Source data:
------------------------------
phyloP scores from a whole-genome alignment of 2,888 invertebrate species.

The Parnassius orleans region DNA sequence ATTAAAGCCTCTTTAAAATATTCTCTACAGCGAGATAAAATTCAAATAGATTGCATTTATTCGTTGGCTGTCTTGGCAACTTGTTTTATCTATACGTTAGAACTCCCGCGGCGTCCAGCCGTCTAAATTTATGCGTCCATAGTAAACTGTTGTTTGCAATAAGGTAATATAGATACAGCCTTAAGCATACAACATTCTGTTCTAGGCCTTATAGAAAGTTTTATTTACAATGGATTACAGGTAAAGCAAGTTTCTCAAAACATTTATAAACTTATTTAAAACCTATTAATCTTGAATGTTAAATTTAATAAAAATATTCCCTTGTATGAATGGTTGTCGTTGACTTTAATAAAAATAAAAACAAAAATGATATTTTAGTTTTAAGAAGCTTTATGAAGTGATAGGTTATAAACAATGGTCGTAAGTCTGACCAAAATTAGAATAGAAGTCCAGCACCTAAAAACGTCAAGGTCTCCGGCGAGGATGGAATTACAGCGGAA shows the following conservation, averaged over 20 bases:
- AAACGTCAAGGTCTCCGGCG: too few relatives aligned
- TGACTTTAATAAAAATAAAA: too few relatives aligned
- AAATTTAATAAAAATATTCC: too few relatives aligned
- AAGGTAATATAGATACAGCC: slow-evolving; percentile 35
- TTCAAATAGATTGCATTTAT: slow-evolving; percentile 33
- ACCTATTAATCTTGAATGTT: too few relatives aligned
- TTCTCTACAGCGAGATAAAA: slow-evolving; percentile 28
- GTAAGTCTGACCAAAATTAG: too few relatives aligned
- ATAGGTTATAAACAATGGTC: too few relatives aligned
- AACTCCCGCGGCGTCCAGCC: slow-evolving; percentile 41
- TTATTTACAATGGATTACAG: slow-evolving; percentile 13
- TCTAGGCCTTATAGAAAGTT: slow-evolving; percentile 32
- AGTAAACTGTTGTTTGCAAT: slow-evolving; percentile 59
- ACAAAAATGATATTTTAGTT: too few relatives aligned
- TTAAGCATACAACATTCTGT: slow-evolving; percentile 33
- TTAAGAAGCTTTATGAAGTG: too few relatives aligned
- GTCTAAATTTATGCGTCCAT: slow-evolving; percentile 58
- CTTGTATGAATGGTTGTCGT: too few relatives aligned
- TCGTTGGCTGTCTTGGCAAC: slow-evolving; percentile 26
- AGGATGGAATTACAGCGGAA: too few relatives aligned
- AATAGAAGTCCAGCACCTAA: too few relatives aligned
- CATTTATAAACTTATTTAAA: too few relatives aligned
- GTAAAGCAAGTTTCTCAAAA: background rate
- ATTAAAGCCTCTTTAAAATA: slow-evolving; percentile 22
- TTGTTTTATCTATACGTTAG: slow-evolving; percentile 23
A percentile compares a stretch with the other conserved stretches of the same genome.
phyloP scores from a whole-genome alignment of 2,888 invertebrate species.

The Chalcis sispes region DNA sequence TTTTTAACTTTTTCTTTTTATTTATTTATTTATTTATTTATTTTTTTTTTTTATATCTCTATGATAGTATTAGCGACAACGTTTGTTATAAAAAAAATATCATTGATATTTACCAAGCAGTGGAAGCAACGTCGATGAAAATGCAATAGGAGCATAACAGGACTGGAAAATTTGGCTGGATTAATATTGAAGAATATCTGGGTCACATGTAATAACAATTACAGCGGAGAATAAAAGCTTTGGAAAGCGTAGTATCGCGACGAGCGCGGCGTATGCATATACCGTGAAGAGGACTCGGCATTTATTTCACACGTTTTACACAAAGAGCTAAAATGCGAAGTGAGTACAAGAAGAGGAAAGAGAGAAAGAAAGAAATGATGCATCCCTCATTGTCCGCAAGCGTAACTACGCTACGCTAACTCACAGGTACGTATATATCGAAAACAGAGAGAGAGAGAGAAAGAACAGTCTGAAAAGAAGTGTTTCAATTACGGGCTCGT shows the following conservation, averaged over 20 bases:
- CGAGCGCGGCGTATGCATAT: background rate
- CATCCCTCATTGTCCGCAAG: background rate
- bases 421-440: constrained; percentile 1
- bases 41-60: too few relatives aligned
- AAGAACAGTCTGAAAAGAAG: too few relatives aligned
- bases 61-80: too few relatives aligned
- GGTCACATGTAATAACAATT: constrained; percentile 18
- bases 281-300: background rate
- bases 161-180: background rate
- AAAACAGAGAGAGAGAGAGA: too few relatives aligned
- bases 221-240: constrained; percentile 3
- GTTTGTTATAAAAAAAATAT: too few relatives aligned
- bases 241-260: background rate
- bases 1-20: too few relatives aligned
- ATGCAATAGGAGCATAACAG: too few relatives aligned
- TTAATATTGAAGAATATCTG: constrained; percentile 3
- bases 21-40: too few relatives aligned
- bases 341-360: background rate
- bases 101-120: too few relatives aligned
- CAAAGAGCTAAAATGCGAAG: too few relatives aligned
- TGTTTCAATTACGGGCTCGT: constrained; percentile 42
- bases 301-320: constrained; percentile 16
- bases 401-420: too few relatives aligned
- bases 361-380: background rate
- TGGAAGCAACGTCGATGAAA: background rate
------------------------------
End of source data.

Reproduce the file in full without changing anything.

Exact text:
phyloP scores from a whole-genome alignment of 2,888 invertebrate species.

The Parnassius orleans region DNA sequence ATTAAAGCCTCTTTAAAATATTCTCTACAGCGAGATAAAATTCAAATAGATTGCATTTATTCGTTGGCTGTCTTGGCAACTTGTTTTATCTATACGTTAGAACTCCCGCGGCGTCCAGCCGTCTAAATTTATGCGTCCATAGTAAACTGTTGTTTGCAATAAGGTAATATAGATACAGCCTTAAGCATACAACATTCTGTTCTAGGCCTTATAGAAAGTTTTATTTACAATGGATTACAGGTAAAGCAAGTTTCTCAAAACATTTATAAACTTATTTAAAACCTATTAATCTTGAATGTTAAATTTAATAAAAATATTCCCTTGTATGAATGGTTGTCGTTGACTTTAATAAAAATAAAAACAAAAATGATATTTTAGTTTTAAGAAGCTTTATGAAGTGATAGGTTATAAACAATGGTCGTAAGTCTGACCAAAATTAGAATAGAAGTCCAGCACCTAAAAACGTCAAGGTCTCCGGCGAGGATGGAATTACAGCGGAA shows the following conservation, averaged over 20 bases:
- AAACGTCAAGGTCTCCGGCG: too few relatives aligned
- TGACTTTAATAAAAATAAAA: too few relatives aligned
- AAATTTAATAAAAATATTCC: too few relatives aligned
- AAGGTAATATAGATACAGCC: slow-evolving; percentile 35
- TTCAAATAGATTGCATTTAT: slow-evolving; percentile 33
- ACCTATTAATCTTGAATGTT: too few relatives aligned
- TTCTCTACAGCGAGATAAAA: slow-evolving; percentile 28
- GTAAGTCTGACCAAAATTAG: too few relatives aligned
- ATAGGTTATAAACAATGGTC: too few relatives aligned
- AACTCCCGCGGCGTCCAGCC: slow-evolving; percentile 41
- TTATTTACAATGGATTACAG: slow-evolving; percentile 13
- TCTAGGCCTTATAGAAAGTT: slow-evolving; percentile 32
- AGTAAACTGTTGTTTGCAAT: slow-evolving; percentile 59
- ACAAAAATGATATTTTAGTT: too few relatives aligned
- TTAAGCATACAACATTCTGT: slow-evolving; percentile 33
- TTAAGAAGCTTTATGAAGTG: too few relatives aligned
- GTCTAAATTTATGCGTCCAT: slow-evolving; percentile 58
- CTTGTATGAATGGTTGTCGT: too few relatives aligned
- TCGTTGGCTGTCTTGGCAAC: slow-evolving; percentile 26
- AGGATGGAATTACAGCGGAA: too few relatives aligned
- AATAGAAGTCCAGCACCTAA: too few relatives aligned
- CATTTATAAACTTATTTAAA: too few relatives aligned
- GTAAAGCAAGTTTCTCAAAA: background rate
- ATTAAAGCCTCTTTAAAATA: slow-evolving; percentile 22
- TTGTTTTATCTATACGTTAG: slow-evolving; percentile 23
A percentile compares a stretch with the other conserved stretches of the same genome.
phyloP scores from a whole-genome alignment of 2,888 invertebrate species.

The Chalcis sispes region DNA sequence TTTTTAACTTTTTCTTTTTATTTATTTATTTATTTATTTATTTTTTTTTTTTATATCTCTATGATAGTATTAGCGACAACGTTTGTTATAAAAAAAATATCATTGATATTTACCAAGCAGTGGAAGCAACGTCGATGAAAATGCAATAGGAGCATAACAGGACTGGAAAATTTGGCTGGATTAATATTGAAGAATATCTGGGTCACATGTAATAACAATTACAGCGGAGAATAAAAGCTTTGGAAAGCGTAGTATCGCGACGAGCGCGGCGTATGCATATACCGTGAAGAGGACTCGGCATTTATTTCACACGTTTTACACAAAGAGCTAAAATGCGAAGTGAGTACAAGAAGAGGAAAGAGAGAAAGAAAGAAATGATGCATCCCTCATTGTCCGCAAGCGTAACTACGCTACGCTAACTCACAGGTACGTATATATCGAAAACAGAGAGAGAGAGAGAAAGAACAGTCTGAAAAGAAGTGTTTCAATTACGGGCTCGT shows the following conservation, averaged over 20 bases:
- CGAGCGCGGCGTATGCATAT: background rate
- CATCCCTCATTGTCCGCAAG: background rate
- bases 421-440: constrained; percentile 1
- bases 41-60: too few relatives aligned
- AAGAACAGTCTGAAAAGAAG: too few relatives aligned
- bases 61-80: too few relatives aligned
- GGTCACATGTAATAACAATT: constrained; percentile 18
- bases 281-300: background rate
- bases 161-180: background rate
- AAAACAGAGAGAGAGAGAGA: too few relatives aligned
- bases 221-240: constrained; percentile 3
- GTTTGTTATAAAAAAAATAT: too few relatives aligned
- bases 241-260: background rate
- bases 1-20: too few relatives aligned
- ATGCAATAGGAGCATAACAG: too few relatives aligned
- TTAATATTGAAGAATATCTG: constrained; percentile 3
- bases 21-40: too few relatives aligned
- bases 341-360: background rate
- bases 101-120: too few relatives aligned
- CAAAGAGCTAAAATGCGAAG: too few relatives aligned
- TGTTTCAATTACGGGCTCGT: constrained; percentile 42
- bases 301-320: constrained; percentile 16
- bases 401-420: too few relatives aligned
- bases 361-380: background rate
- TGGAAGCAACGTCGATGAAA: background rate